FIG. 1 is a block diagram of a computer system that uses a configurable memory map according to an embodiment of the present invention.
FIG. 2 is a schematic drawing showing two configurations of a memory map for the computer system of FIG. 1 according to an embodiment of the present invention.
FIG. 3 is a flow diagram depicting an initialization operation according to an embodiment of the present invention.
FIG. 4 is a flow diagram depicting a normal operation according to an embodiment of the present invention.
Referring to FIG. 1, a computer system that uses a configurable memory map according to an embodiment of the present invention is shown. In this embodiment, a computer system is provided including an embedded controller 5. One skilled in the art will appreciate that other computer systems may be used with the configurable memory map of the present invention. Embedded controller 5 includes a processor 10, coupled to a bus 11. Bus 11 provides address/data/command communication among a variety of components in the computer system such as an internal memory (ROM) 18, an internal memory (SRAM) 16, and a peripheral device 14. A bus/memory controller 12 is provided for controlling the configuration of the memory map and the communication between bus 11 and external memory (e.g., RAM or ROM) 20.
Referring to FIG. 2, two memory maps for the computer system of FIG. 1 are shown. In both memory maps, a subset or section of addresses are set aside for each of the devices of the computer system. For example, sections of addresses are assigned to internal and external ROM while sections of addresses are assigned to internal and external RAM. A first section 31 of the memory map (e.g., the lowest addresses of the memory space) is configurable. Accordingly, during a first time period (e.g., after reset), the configurable section is aliased so that when processor 10 seeks to access to this section, the access actually occurs to internal ROM (e.g., element 18) and/or external ROM (e.g., element 20) under the control of the bus/memory controller 12. Thus, after reset, when processor 10 seeks to access address 00000000 (hex), the access will be directed to non-volatile memory (e.g., ROM) that is presumably unaffected by a reset condition.
At a second time period (e.g., after all preliminary operations associated with the reset condition are completed), the bus/memory controller 12 reconfigures the memory map to a second configuration. Again, the first section of addresses is configurable, and in this situation it is aliased so that accesses to this section actually occur to internal RAM (e.g., element 16). Thus, accesses for interrupt vectors or interrupt code will be to a relatively fast SRAM memory device instead of a relatively slower non-volatile memory device (e.g., to external ROM). Also, interrupt vector code can be changed during normal operation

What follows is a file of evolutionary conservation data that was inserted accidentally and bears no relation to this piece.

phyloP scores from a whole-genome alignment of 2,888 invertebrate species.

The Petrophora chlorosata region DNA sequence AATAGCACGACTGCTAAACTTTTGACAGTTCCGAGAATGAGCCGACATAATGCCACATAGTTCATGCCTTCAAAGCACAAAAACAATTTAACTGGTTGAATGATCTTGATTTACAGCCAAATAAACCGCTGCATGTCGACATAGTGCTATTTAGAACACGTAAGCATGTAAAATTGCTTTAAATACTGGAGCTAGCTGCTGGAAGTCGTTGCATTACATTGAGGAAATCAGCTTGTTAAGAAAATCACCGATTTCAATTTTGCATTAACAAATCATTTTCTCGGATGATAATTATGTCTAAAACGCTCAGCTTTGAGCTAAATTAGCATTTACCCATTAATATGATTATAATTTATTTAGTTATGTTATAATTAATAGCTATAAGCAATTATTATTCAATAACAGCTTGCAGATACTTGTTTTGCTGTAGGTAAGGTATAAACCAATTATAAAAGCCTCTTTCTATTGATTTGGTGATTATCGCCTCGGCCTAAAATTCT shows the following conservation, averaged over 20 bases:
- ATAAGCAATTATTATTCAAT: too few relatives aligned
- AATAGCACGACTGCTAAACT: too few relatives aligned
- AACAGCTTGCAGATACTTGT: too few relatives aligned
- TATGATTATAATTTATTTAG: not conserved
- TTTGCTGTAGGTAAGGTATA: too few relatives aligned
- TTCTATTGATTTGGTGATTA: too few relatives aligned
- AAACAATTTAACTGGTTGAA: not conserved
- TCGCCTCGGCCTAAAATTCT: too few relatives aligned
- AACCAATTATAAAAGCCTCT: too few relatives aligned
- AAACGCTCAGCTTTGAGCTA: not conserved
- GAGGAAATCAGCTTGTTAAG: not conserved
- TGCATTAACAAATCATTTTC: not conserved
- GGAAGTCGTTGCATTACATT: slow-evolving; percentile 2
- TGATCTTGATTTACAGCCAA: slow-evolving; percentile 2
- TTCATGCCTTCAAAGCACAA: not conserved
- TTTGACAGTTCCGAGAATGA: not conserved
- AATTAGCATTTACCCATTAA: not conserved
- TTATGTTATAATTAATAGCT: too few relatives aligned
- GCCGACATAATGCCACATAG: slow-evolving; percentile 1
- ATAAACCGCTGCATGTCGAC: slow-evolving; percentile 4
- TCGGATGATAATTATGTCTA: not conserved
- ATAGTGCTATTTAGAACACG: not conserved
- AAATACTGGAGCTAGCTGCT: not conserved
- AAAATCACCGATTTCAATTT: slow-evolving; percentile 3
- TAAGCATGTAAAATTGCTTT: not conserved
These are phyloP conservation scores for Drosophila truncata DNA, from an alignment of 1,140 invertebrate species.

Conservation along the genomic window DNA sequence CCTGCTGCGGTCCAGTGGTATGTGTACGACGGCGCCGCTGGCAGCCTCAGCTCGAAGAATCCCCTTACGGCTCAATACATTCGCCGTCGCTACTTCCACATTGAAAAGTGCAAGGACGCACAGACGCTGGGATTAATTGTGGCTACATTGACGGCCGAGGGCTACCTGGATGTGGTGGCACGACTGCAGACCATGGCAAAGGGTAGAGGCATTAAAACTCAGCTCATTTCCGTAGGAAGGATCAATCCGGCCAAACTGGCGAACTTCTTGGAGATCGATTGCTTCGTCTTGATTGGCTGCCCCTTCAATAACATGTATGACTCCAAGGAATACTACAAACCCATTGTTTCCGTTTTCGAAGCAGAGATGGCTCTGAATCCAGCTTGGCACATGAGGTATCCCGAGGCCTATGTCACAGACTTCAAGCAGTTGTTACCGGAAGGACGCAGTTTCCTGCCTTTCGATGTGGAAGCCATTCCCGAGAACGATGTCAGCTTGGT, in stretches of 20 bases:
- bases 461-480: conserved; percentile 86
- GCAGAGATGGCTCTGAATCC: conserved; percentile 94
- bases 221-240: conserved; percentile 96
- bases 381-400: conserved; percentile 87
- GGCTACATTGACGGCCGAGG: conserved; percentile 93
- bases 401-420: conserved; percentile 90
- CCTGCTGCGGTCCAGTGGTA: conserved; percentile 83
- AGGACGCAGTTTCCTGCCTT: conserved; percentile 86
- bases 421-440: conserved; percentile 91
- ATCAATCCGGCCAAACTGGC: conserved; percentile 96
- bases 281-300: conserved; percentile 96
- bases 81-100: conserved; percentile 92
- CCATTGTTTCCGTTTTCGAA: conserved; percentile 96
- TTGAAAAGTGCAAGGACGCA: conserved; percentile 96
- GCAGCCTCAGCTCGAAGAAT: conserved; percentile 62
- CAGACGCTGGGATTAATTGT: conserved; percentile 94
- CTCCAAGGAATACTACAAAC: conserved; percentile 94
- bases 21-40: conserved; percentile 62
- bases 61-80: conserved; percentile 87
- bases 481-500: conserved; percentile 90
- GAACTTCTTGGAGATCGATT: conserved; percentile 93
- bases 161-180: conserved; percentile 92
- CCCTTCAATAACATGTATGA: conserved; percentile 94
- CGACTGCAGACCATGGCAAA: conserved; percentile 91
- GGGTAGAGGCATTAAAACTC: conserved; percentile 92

As seen in FIG. 2, the first section 31 is a configurable alias of one of the other sections of the memory map. During the reset time period, accesses to the first section 31 of the memory space are equivalent to accesses to another section(s) of the memory space (e.g., section 32 and/or section 33). Likewise, during the normal time period, accesses to the first section 31 of the memory space are equivalent to accesses to other section(s) of the memory space (i.e., section 34 and/or section 35). This may be of an advantage because, as the memory map is switched from one configuration to another, addresses to section 32-35 are unaffected even though the configurable section changes. Hence, processor 10 can execute from the fixed space without any disturbance and alter the configurable space safely. In absence of this fixed alias space, switching the memory map becomes difficult since this code section will point to a different memory device after the switch, and the code execution has to run sequentially. Accordingly, though low addresses (in this embodiment) refer to a first device in a first memory map configuration and a second device in a second configuration, the normal addresses (i.e., the addresses to sections 32-35) also refer to these components, meaning that no address translation is necessary, even when switching to another memory map configuration.
Referring back to FIG. 1, the aliasing seen in the memory maps of FIG. 2 can be achieved through a plurality of Device Select signal lines. In this embodiment, the Device Select lines are sideband signals (i.e., not part of bus 11) coupled between the bus/memory controller 12 and each of the devices in the computer system. When the processor 10 seeks to access an address (placed on bus 11), the bus/memory controller 12 decodes the address using decode logic 12 a. Depending on which memory map is currently in effect (e.g., the reset map or the normal map shown in FIG. 2), the bus/memory controller sends the appropriate Device Select signal(s) to appropriate devices. For example, if after reset, the processor seeks to access address 00000000(hex), the bus/memory controller would send a Device Select signal to the Internal ROM 18 or the External Memory 20. The selected device would then return the requested data. Accordingly, depending on the action of the bus/memory controller 12, the correct device responds to the accesses of the processor 10.
According to an alternative embodiment of the present invention, the bus/memory controller 12 can access either the internal ROM or the external ROM upon reset. This can be achieved through pin strapping a Select signal line to the controller 12. When the Select line is coupled to ground (e.g., a logical “0”), an access by processor 10 to address 00000000(hex) will cause an access to an external memory such as external memory 20 for the initialization or boot code. If the Select line is set to a logical “1” (either by connecting it to a voltage source or leaving it unconnected in some situations), an access to address 00000000(hex) by the processor 10 will cause an access to an internal memory (e.g., internal ROM 18). As with the configurable memory map, the bus/memory controller controls the aliasing in this case. Use of the Select signal in this manner can be advantageous, for example, in that if there are changes that need to be made to the reset code instructions, those changes may be more easily made in external memory 20 compared to internal ROM 18.